But he found solace in the arms of the nascent Pune Warriors India franchise, who bought him initially as a replacement player for Ashish Nehra in 2011. And with Yuvraj Singh being unavailable for the 2012 season, Ganguly was a unanimous choice for being the captain of the team and its chief mentor, following the resignation of Geoff Marsh. He took up the offer without any hesitancy because he strongly believes that in the IPL, the role of a head coach is hardly valued and the players cannot be taught much in a tournament which has matches after matches to be played for each team without much rest.
Pune did have Allan Donald and Praveen Amre as bowling and batting coaches respectively, but Dada always was an important link to the success of the team. Unluckily, age has definitely reduced his reflexes and it reflected in his poor batting form. Sometimes his decisions on the field were baffling, although he had a few moments to celebrate such as when he picked the wicket of Kevin Pietersen in Delhi off the first ball he bowled in an IPL game after two seasons.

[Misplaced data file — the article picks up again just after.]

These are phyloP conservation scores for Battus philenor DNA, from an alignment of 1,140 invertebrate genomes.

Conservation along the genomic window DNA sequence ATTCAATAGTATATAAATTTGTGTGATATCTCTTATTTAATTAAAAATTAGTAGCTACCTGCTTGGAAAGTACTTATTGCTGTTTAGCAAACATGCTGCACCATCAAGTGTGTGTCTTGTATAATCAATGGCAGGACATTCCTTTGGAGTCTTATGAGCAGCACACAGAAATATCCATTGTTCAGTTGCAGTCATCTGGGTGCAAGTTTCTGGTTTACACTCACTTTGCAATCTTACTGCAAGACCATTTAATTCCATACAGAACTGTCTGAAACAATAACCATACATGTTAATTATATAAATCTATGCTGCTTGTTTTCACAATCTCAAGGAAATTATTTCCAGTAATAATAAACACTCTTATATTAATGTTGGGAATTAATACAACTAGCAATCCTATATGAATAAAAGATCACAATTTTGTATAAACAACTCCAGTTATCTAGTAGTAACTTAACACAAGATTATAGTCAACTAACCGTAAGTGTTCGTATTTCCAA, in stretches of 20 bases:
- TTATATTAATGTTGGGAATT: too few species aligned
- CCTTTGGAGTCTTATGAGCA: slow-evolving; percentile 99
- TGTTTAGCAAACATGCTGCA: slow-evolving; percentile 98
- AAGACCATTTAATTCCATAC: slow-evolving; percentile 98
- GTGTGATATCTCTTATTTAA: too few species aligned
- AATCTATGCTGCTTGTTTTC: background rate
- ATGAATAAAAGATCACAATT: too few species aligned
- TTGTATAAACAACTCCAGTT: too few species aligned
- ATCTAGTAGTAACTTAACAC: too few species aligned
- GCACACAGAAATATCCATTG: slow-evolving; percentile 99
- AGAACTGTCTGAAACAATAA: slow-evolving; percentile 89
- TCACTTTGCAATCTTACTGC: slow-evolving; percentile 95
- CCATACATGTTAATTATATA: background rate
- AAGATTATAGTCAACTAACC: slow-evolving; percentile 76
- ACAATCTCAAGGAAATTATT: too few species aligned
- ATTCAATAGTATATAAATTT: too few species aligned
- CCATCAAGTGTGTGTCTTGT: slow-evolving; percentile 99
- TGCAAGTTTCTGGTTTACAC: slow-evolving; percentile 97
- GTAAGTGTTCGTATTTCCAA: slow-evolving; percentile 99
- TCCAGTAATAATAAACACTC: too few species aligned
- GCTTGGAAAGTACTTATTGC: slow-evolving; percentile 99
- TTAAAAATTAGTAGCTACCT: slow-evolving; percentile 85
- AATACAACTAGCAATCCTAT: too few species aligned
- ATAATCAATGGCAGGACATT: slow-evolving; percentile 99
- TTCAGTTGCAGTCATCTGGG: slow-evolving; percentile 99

The team deserved to finish last in the IPL 2012 and it is difficult to fathom Ganguly coming back for the IPL 2013, when he would have easily turned 40 and Yuvraj would finally make a comeback into the team after being treated of cancer.
Dada and mentor? He sinks the ship which is boards. He should retire and go fishing in Hoogli .
Hahahah yes but he was appointed as the captain cum mentor of Pune Warriors India for the 2012 season so had to mention him…